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A2J calls on brokers to join claims campaign

A2J calls on brokers to join claims campaign | Insurance Business

A2J calls on brokers to join claims campaign
“Brokers share responsibility with insurers for helping to create the claims farming industry.” This was Access to Justice (A2J) spokesperson Andrew Twambley’s statement as the ad hoc body called on insurance brokers to join its campaign on personal injury claims.

Based on its analysis of insurance industry figures, the lawyer lobby group pointed a finger at UK brokers for being “responsible for £325 million of all claims management company (CMC) turnover during the last 10 years.”

In a press release, A2J cited research which showed that 13% of all personal injury claims are referred by brokers, while 75% of referrals to CMCs are said to be from insurance firms.

“We need the industry’s (insurers and brokers) help to improve the claims process, without the need for legislation. Asking the government to step in with yet more new laws, risks unintended consequences,” stated Twambley. 

He said: “We call on BIBA, the trade association for insurance brokers, to support our Alternative Claims Framework (ACF), which shares similar aims to BIBA, such as quickly implementing the recommendations of both the Insurance Fraud Taskforce report and the Brady report.”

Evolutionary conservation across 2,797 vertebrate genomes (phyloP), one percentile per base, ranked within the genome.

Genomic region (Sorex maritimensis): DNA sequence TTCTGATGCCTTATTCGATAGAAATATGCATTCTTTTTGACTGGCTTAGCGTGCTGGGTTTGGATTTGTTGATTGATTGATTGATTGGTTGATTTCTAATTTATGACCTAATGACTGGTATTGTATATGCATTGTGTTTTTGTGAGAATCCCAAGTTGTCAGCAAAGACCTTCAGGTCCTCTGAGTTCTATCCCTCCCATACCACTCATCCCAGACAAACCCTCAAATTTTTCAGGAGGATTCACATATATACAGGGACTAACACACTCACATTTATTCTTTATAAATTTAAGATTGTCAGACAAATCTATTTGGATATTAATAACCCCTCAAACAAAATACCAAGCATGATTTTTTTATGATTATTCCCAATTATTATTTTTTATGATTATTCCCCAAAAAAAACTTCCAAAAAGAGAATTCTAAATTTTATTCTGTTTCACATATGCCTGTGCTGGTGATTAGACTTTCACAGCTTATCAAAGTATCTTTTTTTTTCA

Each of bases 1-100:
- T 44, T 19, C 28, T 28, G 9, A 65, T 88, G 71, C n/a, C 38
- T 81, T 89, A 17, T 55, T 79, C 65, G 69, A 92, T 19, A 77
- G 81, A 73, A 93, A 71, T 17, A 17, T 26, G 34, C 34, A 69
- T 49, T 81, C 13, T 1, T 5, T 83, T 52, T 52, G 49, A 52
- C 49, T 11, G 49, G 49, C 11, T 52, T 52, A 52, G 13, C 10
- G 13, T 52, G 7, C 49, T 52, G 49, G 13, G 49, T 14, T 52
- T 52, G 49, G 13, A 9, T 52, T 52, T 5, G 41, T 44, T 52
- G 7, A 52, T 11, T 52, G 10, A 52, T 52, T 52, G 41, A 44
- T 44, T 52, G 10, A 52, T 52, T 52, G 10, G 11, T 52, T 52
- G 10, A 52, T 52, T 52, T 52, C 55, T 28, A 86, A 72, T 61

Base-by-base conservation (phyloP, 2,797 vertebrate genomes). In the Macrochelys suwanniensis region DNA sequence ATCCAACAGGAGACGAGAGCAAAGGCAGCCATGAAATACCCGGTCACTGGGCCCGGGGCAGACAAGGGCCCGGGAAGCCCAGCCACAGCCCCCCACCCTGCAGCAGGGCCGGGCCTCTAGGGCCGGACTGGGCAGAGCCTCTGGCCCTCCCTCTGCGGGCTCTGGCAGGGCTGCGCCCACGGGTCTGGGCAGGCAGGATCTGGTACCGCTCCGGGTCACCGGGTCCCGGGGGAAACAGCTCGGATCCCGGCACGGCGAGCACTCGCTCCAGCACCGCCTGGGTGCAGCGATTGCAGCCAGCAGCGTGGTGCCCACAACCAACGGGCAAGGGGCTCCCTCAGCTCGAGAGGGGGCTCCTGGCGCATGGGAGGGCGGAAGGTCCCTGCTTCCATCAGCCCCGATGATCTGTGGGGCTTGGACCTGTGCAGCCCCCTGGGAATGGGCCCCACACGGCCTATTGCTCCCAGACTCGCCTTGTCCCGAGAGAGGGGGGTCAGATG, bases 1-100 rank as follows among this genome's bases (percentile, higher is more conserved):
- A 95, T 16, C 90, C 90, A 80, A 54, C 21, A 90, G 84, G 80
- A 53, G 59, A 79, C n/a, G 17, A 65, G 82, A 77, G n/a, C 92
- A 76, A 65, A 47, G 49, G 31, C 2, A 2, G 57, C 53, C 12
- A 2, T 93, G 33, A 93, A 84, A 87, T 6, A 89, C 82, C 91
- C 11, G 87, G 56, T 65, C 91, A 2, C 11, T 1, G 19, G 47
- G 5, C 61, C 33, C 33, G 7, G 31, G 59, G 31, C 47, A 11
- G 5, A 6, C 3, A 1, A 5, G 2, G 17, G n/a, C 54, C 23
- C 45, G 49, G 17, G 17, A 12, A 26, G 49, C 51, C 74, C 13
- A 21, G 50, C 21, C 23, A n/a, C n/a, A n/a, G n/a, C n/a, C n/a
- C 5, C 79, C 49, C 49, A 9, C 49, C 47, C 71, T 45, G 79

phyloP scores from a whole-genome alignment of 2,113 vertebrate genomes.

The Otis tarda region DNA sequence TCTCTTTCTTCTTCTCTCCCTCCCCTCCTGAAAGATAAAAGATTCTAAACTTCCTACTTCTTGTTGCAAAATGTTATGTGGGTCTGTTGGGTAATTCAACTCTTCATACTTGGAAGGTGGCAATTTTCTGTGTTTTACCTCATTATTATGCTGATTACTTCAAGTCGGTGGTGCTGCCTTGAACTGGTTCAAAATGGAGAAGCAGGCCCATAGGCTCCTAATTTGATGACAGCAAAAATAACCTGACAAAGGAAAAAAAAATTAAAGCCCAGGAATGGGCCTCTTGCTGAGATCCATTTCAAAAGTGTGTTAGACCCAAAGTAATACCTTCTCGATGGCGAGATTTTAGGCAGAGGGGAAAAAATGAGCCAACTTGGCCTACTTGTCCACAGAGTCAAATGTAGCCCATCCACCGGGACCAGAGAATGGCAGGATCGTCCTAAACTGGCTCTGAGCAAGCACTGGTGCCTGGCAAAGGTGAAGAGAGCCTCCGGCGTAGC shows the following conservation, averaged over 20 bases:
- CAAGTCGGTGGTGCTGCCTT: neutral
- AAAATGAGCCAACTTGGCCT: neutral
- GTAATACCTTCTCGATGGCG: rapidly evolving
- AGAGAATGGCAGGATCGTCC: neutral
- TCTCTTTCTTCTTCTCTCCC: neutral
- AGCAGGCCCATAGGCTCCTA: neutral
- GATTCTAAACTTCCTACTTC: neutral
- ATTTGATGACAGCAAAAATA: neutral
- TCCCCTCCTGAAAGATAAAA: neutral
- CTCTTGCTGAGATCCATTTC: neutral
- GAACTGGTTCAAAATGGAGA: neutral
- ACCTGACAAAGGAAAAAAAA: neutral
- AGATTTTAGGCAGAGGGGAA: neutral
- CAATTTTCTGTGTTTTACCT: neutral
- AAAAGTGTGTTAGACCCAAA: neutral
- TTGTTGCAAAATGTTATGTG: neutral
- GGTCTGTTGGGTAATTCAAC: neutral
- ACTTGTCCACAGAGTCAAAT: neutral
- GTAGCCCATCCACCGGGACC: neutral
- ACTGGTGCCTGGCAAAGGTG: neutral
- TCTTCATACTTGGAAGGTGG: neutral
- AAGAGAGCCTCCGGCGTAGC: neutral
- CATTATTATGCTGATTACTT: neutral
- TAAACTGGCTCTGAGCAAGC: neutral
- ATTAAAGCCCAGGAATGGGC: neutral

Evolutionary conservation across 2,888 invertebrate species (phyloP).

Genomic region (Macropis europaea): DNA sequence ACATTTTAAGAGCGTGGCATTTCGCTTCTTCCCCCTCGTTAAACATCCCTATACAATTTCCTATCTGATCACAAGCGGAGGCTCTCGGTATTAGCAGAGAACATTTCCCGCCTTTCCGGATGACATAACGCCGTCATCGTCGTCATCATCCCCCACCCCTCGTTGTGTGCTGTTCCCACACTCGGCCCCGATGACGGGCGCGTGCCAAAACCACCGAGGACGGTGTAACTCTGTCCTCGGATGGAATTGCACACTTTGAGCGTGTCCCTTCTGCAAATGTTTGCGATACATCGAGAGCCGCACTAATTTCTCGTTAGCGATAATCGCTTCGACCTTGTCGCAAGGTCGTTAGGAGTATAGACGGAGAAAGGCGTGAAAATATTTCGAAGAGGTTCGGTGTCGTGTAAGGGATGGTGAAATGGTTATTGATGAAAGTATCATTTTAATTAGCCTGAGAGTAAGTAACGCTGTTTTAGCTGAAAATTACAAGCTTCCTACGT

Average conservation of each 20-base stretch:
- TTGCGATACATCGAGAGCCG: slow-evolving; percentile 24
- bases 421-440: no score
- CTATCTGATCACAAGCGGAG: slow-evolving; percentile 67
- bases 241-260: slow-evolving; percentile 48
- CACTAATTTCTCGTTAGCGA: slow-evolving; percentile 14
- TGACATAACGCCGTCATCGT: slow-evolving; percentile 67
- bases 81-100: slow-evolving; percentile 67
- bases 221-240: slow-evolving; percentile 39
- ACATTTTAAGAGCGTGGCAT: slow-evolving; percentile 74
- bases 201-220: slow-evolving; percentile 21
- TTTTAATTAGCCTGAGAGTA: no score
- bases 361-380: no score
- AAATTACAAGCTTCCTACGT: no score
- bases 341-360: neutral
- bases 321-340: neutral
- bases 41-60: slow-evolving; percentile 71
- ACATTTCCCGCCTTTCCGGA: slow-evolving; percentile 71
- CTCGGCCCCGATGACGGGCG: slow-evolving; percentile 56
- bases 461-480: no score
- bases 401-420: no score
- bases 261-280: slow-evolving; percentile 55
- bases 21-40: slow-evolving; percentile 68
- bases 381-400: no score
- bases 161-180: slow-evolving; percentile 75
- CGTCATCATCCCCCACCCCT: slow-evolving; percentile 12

According to Twambley, as many as 600,000 people every year will be “denied access to justice” under the current government proposals – adding that “nobody believes that insurers will hand back £35 in savings through lower premiums.”

Blaming the cover business, Twambley said: “The insurance industry created the claims farming problem, and the insurance industry should take responsibility for putting it right – we urge brokers to join our campaign to make sure customers’ historic rights of redress are protected.”

Set up to coordinate action to protect access to justice for injured people who are not at fault, A2J is focussed on responding to the government’s proposed road traffic accident compensation reforms. According to the group, it seeks to create balanced alternatives.

“We would welcome support for our alternative approach from the UK’s broking sector,” said Twambley.


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